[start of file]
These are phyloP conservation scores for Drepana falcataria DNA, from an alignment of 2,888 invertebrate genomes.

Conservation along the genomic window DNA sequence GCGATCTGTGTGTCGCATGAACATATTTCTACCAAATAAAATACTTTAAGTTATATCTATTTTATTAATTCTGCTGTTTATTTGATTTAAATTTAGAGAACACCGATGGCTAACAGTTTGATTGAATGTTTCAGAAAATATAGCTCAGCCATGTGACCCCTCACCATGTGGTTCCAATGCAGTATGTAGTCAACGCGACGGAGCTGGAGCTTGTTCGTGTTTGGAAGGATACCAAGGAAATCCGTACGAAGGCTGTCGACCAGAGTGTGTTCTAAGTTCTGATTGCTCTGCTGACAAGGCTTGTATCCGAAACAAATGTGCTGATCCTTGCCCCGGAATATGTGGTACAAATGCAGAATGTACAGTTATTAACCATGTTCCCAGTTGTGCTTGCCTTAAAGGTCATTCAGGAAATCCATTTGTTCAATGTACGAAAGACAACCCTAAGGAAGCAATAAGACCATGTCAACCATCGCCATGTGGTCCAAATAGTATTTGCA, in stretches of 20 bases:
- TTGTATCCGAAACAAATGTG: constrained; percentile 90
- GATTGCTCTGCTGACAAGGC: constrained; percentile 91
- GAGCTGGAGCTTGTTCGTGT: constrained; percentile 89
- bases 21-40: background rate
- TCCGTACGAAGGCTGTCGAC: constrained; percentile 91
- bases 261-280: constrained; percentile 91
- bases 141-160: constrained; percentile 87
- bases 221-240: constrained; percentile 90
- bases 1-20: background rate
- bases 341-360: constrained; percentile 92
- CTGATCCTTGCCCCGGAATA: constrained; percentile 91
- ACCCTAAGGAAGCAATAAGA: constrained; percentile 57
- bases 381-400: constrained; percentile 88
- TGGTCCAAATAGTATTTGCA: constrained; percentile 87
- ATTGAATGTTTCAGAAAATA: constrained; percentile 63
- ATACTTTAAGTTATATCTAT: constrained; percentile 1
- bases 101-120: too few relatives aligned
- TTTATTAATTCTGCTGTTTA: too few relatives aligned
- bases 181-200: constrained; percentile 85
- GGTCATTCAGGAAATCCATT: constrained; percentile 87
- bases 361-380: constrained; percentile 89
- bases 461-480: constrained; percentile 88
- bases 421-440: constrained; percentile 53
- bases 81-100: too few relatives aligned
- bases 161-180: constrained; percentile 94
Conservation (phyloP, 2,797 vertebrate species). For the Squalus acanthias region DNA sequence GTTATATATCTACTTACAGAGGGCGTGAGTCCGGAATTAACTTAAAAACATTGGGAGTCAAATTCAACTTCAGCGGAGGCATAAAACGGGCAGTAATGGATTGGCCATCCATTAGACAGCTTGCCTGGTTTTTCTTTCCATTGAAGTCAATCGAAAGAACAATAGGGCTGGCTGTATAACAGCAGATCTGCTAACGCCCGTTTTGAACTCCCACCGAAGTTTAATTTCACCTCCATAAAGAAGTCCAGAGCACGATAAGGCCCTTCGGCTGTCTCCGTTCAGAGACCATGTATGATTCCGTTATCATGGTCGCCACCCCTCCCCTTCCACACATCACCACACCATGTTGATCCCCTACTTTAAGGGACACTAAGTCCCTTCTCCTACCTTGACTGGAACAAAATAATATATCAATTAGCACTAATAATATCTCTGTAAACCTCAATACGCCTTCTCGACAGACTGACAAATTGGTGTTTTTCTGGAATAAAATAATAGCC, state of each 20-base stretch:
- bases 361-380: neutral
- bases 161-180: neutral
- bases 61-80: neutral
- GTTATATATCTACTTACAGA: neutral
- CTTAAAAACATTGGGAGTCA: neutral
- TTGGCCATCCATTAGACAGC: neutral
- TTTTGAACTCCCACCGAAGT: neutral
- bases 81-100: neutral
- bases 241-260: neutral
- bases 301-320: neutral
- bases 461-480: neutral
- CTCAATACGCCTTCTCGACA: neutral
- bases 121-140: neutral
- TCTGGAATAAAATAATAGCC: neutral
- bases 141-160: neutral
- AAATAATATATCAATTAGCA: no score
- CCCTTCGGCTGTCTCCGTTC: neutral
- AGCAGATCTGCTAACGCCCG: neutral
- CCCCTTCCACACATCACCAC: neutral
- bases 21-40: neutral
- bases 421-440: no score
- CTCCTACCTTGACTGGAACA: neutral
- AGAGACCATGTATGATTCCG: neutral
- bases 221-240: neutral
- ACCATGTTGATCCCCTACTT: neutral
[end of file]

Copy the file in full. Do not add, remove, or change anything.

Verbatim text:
These are phyloP conservation scores for Drepana falcataria DNA, from an alignment of 2,888 invertebrate genomes.

Conservation along the genomic window DNA sequence GCGATCTGTGTGTCGCATGAACATATTTCTACCAAATAAAATACTTTAAGTTATATCTATTTTATTAATTCTGCTGTTTATTTGATTTAAATTTAGAGAACACCGATGGCTAACAGTTTGATTGAATGTTTCAGAAAATATAGCTCAGCCATGTGACCCCTCACCATGTGGTTCCAATGCAGTATGTAGTCAACGCGACGGAGCTGGAGCTTGTTCGTGTTTGGAAGGATACCAAGGAAATCCGTACGAAGGCTGTCGACCAGAGTGTGTTCTAAGTTCTGATTGCTCTGCTGACAAGGCTTGTATCCGAAACAAATGTGCTGATCCTTGCCCCGGAATATGTGGTACAAATGCAGAATGTACAGTTATTAACCATGTTCCCAGTTGTGCTTGCCTTAAAGGTCATTCAGGAAATCCATTTGTTCAATGTACGAAAGACAACCCTAAGGAAGCAATAAGACCATGTCAACCATCGCCATGTGGTCCAAATAGTATTTGCA, in stretches of 20 bases:
- TTGTATCCGAAACAAATGTG: constrained; percentile 90
- GATTGCTCTGCTGACAAGGC: constrained; percentile 91
- GAGCTGGAGCTTGTTCGTGT: constrained; percentile 89
- bases 21-40: background rate
- TCCGTACGAAGGCTGTCGAC: constrained; percentile 91
- bases 261-280: constrained; percentile 91
- bases 141-160: constrained; percentile 87
- bases 221-240: constrained; percentile 90
- bases 1-20: background rate
- bases 341-360: constrained; percentile 92
- CTGATCCTTGCCCCGGAATA: constrained; percentile 91
- ACCCTAAGGAAGCAATAAGA: constrained; percentile 57
- bases 381-400: constrained; percentile 88
- TGGTCCAAATAGTATTTGCA: constrained; percentile 87
- ATTGAATGTTTCAGAAAATA: constrained; percentile 63
- ATACTTTAAGTTATATCTAT: constrained; percentile 1
- bases 101-120: too few relatives aligned
- TTTATTAATTCTGCTGTTTA: too few relatives aligned
- bases 181-200: constrained; percentile 85
- GGTCATTCAGGAAATCCATT: constrained; percentile 87
- bases 361-380: constrained; percentile 89
- bases 461-480: constrained; percentile 88
- bases 421-440: constrained; percentile 53
- bases 81-100: too few relatives aligned
- bases 161-180: constrained; percentile 94
Conservation (phyloP, 2,797 vertebrate species). For the Squalus acanthias region DNA sequence GTTATATATCTACTTACAGAGGGCGTGAGTCCGGAATTAACTTAAAAACATTGGGAGTCAAATTCAACTTCAGCGGAGGCATAAAACGGGCAGTAATGGATTGGCCATCCATTAGACAGCTTGCCTGGTTTTTCTTTCCATTGAAGTCAATCGAAAGAACAATAGGGCTGGCTGTATAACAGCAGATCTGCTAACGCCCGTTTTGAACTCCCACCGAAGTTTAATTTCACCTCCATAAAGAAGTCCAGAGCACGATAAGGCCCTTCGGCTGTCTCCGTTCAGAGACCATGTATGATTCCGTTATCATGGTCGCCACCCCTCCCCTTCCACACATCACCACACCATGTTGATCCCCTACTTTAAGGGACACTAAGTCCCTTCTCCTACCTTGACTGGAACAAAATAATATATCAATTAGCACTAATAATATCTCTGTAAACCTCAATACGCCTTCTCGACAGACTGACAAATTGGTGTTTTTCTGGAATAAAATAATAGCC, state of each 20-base stretch:
- bases 361-380: neutral
- bases 161-180: neutral
- bases 61-80: neutral
- GTTATATATCTACTTACAGA: neutral
- CTTAAAAACATTGGGAGTCA: neutral
- TTGGCCATCCATTAGACAGC: neutral
- TTTTGAACTCCCACCGAAGT: neutral
- bases 81-100: neutral
- bases 241-260: neutral
- bases 301-320: neutral
- bases 461-480: neutral
- CTCAATACGCCTTCTCGACA: neutral
- bases 121-140: neutral
- TCTGGAATAAAATAATAGCC: neutral
- bases 141-160: neutral
- AAATAATATATCAATTAGCA: no score
- CCCTTCGGCTGTCTCCGTTC: neutral
- AGCAGATCTGCTAACGCCCG: neutral
- CCCCTTCCACACATCACCAC: neutral
- bases 21-40: neutral
- bases 421-440: no score
- CTCCTACCTTGACTGGAACA: neutral
- AGAGACCATGTATGATTCCG: neutral
- bases 221-240: neutral
- ACCATGTTGATCCCCTACTT: neutral